Seth DonougheGraduate Student
Current Position: Postdoc, University of Chicago
Seth was captivated by the complexity in biological systems when he was an undergraduate at Swarthmore College. While there, he studied dragonfly wing structure with Rachel Merz and anemone behavior with Liz Vallen.
After graduating, he worked in the lab of Steve DiNardo at the University of Pennsylvania School of Medicine, where he was given the opportunity to shift my focus to Drosophila developmental genetics. There, his research centered on how planar polarity is established in a growing fly.
As a graduate student in the the OEB program, Seth was supported by a National Science Foundation Graduate Research Fellowship. In his doctoral work, Seth explored various aspects of early insect development, with the goal of uncovering a little bit more about how different groups have evolved.
Donoughe, S. and Extavour, C.G. Embryonic development of the cricket Gryllus bimaculatus. Developmental Biology 411(1): 140-156 (2015).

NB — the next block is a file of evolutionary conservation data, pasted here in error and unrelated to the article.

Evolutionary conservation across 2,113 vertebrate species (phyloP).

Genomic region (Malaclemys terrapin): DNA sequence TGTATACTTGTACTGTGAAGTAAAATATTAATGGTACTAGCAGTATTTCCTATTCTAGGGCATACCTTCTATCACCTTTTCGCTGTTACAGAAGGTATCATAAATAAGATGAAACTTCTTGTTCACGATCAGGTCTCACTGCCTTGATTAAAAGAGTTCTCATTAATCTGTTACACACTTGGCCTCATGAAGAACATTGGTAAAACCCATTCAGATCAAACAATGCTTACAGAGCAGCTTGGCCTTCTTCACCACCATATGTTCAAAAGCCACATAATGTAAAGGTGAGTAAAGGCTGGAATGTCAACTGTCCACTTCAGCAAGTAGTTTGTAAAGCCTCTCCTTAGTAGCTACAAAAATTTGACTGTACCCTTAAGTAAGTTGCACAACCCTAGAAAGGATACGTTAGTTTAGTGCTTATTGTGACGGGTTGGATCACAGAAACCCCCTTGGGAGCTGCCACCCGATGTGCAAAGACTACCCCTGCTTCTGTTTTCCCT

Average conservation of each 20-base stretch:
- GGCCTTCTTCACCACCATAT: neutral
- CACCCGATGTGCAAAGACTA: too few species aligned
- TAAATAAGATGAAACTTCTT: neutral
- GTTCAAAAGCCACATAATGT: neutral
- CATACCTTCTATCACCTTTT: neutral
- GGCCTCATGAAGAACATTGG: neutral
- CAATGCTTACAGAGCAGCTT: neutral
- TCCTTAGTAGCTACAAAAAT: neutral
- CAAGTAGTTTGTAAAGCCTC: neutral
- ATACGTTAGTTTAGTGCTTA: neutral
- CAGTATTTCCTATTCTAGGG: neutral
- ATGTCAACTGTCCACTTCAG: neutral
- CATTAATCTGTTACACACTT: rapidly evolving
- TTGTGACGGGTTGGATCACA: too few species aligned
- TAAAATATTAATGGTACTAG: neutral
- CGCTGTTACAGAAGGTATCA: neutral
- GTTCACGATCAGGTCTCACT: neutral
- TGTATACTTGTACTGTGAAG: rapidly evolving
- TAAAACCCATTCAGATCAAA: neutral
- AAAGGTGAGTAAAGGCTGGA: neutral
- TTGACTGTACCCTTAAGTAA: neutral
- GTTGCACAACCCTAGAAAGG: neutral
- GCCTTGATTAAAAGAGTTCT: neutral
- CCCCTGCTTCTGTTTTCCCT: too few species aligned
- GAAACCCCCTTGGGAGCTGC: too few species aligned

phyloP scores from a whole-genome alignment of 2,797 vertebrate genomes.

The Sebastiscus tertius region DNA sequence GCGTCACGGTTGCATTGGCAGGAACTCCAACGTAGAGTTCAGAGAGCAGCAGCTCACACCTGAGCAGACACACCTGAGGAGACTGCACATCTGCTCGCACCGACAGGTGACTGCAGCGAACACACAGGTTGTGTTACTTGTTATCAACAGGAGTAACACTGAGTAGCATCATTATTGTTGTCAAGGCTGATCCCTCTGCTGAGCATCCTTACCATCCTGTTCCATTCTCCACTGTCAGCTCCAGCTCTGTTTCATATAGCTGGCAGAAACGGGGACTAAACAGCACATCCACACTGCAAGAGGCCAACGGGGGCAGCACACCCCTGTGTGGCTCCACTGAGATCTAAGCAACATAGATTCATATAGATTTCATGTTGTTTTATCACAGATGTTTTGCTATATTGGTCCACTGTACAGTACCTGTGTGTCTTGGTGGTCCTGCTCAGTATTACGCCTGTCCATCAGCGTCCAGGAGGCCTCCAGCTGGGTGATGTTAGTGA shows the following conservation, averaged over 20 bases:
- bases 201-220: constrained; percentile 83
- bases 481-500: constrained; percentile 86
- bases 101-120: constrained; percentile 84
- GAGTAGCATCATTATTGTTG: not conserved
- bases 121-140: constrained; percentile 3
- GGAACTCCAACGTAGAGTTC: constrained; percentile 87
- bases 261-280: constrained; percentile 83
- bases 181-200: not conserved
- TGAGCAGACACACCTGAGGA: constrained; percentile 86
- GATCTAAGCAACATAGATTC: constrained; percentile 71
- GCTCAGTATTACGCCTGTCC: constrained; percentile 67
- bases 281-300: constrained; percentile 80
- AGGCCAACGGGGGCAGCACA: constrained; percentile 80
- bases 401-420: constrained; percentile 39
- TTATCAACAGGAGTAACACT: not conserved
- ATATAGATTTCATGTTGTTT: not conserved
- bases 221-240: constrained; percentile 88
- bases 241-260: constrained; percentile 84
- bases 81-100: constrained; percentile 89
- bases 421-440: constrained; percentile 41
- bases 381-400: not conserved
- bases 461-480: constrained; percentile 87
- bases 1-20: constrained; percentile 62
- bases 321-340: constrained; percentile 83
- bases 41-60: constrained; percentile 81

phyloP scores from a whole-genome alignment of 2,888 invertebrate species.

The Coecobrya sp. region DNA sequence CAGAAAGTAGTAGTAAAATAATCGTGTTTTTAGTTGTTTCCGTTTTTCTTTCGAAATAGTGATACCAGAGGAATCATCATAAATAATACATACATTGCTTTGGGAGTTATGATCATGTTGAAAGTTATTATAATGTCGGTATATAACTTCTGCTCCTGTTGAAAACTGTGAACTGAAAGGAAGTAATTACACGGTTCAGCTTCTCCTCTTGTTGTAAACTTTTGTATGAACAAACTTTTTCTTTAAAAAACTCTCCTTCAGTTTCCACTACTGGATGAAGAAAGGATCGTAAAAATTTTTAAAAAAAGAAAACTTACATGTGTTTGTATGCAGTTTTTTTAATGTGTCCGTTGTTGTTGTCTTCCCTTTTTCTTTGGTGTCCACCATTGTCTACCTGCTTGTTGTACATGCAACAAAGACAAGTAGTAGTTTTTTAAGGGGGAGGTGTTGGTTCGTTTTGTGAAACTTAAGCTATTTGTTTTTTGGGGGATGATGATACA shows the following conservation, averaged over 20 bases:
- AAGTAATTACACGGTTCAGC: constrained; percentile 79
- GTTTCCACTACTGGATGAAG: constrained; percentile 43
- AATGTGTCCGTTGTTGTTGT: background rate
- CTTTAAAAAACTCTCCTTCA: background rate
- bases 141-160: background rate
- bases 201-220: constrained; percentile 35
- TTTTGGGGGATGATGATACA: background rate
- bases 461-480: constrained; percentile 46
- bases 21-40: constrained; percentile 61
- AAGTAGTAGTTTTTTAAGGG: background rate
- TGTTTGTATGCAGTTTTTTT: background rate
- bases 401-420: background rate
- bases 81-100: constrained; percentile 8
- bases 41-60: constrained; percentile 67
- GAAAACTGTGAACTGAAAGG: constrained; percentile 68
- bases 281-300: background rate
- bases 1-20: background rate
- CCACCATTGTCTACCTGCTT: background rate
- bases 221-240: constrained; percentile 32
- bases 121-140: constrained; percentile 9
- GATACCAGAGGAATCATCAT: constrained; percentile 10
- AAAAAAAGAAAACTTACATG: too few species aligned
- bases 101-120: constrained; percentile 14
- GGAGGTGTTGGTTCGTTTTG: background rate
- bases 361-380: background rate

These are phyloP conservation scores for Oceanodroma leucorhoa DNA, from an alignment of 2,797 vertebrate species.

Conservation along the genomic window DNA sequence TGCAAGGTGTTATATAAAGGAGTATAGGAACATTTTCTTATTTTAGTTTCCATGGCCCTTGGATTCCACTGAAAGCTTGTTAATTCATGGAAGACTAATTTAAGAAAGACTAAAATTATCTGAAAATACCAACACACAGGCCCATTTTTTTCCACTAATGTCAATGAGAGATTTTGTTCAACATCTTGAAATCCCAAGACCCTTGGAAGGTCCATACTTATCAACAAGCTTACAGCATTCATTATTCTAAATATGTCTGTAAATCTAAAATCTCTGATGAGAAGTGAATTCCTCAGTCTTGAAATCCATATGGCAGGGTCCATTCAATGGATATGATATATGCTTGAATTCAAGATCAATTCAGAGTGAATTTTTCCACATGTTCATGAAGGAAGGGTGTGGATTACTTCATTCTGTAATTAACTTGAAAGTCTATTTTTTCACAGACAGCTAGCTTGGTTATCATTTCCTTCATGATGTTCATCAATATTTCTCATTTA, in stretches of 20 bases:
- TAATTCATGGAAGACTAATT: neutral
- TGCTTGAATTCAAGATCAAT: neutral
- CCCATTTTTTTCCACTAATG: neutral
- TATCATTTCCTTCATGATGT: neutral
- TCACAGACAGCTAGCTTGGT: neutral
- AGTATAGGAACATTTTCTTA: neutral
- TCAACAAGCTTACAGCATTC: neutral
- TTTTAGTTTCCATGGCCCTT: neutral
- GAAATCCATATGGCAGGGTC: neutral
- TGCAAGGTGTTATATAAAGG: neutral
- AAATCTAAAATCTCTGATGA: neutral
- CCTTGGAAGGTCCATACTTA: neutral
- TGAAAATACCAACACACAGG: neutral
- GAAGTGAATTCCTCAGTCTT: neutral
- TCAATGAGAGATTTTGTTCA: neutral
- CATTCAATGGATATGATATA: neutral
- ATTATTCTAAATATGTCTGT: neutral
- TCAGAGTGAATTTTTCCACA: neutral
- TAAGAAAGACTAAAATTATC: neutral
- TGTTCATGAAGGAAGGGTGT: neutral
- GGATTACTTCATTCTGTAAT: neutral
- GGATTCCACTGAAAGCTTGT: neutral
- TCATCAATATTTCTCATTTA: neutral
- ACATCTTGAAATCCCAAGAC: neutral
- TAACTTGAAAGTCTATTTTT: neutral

Donoughe, S., Nakamura, T., Ewen-Campen, B., Green II, D.A., Henderson, L. and Extavour, C.G. BMP signalling is required for generation of primordial germ cells in an insect. Proceedings of the National Academy of Sciences of the USA 111(11): 4133-4138 (2014).
Ewen-Campen, B., Donoughe, S., Clarke, D.N., and Extavour, C.G. Germ cell specification requires zygotic mechanisms rather than germ plasm in a basally branching insect. Current Biology doi 10.1016/j.cub.2013.03.063, Epub 25 April (2013).
Resilin in dragonfly and damselfly wings and its implications for wing flexibility. Donoughe, S., Crall, J.D., Merz, R.A. and Combes, S.A. Journal of Morphology 272(12):1409-21 (2011).
dachsous and frizzled contribute separately to planar polarity in the Drosophila ventral epidermis. Donoughe, S. and DiNardo, S. Development 138: 2751-9 (2011).